Kara Swisher at All Things Digital always gives me grief when I do this, but I’m going to do it anyway: Namely, point to a rumour — in this case, a rumour in the Times of London about Microsoft making some kind of convoluted deal to proceed with what amounts to a creeping takeover of Yahoo (Update: Kara says that sources tell her it is “total fiction”). According to the report, the deal would involve Ross Levinsohn (formerly of Fox Interactive Media) and Jonathan Miller (formerly of Yahoo) raising $5-billion and Microsoft putting in another $5-billion, and the two groups acquiring a 30-per-cent stake in the troubled Web giant, which Levinsohn and Miller would run. Microsoft would manage the search business and would have a call option on buying the whole enchilada for $20-billion.
I apologize in advance — this post is really just some links that I came across that have to do with the media, the “data-fication” of journalism, and community. Maybe when I have more time I will try to find the connections that pull these things together, but until then I will just present them as they are, in part to help myself remember and think about them:
— The Los Angeles Times has a “data desk,” which includes links to all of their data-driven projects (link via Kottke.org, who found it via Ben Fry’s blog, who got it from Casey). Some interesting stuff in there, including a database of fatalities from a train crash in September, along with personal information about the deceased, and a list of L.A.’s dirtiest pools.
Like a lot of other people, I’ve been following the terrorist attacks in Mumbai (formerly Bombay) throughout the day, using Twitter and blog search and Wikipedia and Flickr and YouTube and pretty much any other tool I can get my hands on. Sites like Global Voices — the excellent blog network set up by Ethan Zuckerman and Rebecca MacKinnon of Harvard’s Berkman Center for Internet and Society — and NowPublic have a lot of content, and Amy Gahran of Poynter has a pretty good roundup as well. Searching Twitter for mentions of the word “Mumbai” also produced a steady stream of messages, some of them from people close to the scene.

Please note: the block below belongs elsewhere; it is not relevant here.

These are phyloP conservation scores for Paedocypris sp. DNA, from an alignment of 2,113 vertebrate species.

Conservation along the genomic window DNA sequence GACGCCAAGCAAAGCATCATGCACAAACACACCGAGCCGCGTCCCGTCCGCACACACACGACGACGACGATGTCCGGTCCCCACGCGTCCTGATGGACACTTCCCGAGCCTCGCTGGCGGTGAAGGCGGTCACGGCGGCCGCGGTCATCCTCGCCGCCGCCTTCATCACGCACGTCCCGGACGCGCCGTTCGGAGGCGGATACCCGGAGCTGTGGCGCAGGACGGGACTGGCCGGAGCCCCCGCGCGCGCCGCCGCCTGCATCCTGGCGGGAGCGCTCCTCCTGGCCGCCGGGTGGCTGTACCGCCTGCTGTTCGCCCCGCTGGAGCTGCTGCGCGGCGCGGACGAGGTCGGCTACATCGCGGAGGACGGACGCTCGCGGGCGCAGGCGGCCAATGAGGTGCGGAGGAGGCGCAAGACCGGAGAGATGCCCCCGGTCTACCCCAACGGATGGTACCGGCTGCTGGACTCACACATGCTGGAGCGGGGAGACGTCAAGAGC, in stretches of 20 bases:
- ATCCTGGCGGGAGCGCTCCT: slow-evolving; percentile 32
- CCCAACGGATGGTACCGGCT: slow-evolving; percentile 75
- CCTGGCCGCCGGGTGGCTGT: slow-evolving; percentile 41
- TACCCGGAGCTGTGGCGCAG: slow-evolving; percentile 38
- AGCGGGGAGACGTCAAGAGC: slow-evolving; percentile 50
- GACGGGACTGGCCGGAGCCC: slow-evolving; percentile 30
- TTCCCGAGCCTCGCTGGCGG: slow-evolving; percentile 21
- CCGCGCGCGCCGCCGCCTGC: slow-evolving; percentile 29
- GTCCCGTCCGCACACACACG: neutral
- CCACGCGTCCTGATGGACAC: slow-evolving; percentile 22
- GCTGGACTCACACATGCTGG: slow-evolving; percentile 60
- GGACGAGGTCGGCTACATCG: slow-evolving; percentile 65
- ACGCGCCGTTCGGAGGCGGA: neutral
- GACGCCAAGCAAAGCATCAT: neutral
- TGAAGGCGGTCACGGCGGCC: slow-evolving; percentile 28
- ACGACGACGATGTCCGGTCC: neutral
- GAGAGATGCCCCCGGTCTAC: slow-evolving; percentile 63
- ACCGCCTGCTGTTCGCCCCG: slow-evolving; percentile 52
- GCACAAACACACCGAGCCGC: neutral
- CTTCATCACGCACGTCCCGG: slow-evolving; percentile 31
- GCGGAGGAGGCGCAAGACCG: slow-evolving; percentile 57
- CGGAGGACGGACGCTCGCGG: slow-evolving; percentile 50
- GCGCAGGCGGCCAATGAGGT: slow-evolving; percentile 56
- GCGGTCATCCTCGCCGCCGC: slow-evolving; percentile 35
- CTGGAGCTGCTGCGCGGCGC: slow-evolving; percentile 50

It’s a small thing, but it made me laugh out loud when I read it: the government of Ontario (the province I live in, for those of you outside Canada) has been confronted by a grassroots protest against legislation for young drivers. More than 110,000 people have signed up for a Facebook group that was set up in opposition to the proposed law, which would (among other things) restrict drivers who have a G1 or intermediate licence from carrying more than one other passenger under the age of 21. The law emerged at least in part because of a horrible accident in which a car full of twenty-somethings heading home from a party wound up going off the road and killing three of the four passengers.
As it has in past years, this didnâ€™t take long — the 30 student tickets that we had set aside for mesh09 have all been snapped up.
For those who bought tickets, we ask that you provide a student ID that proves you are enrolled in a secondary school or post-secondary (undergrad or graduate) program at a recognized institution of some kind in order to pick up your ticket.
Meanwhile, regular tickets for mesh ’09 have been selling quickly since we opened the ticket office last week. You can get your mesh ticket right here. Register early and register often 🙂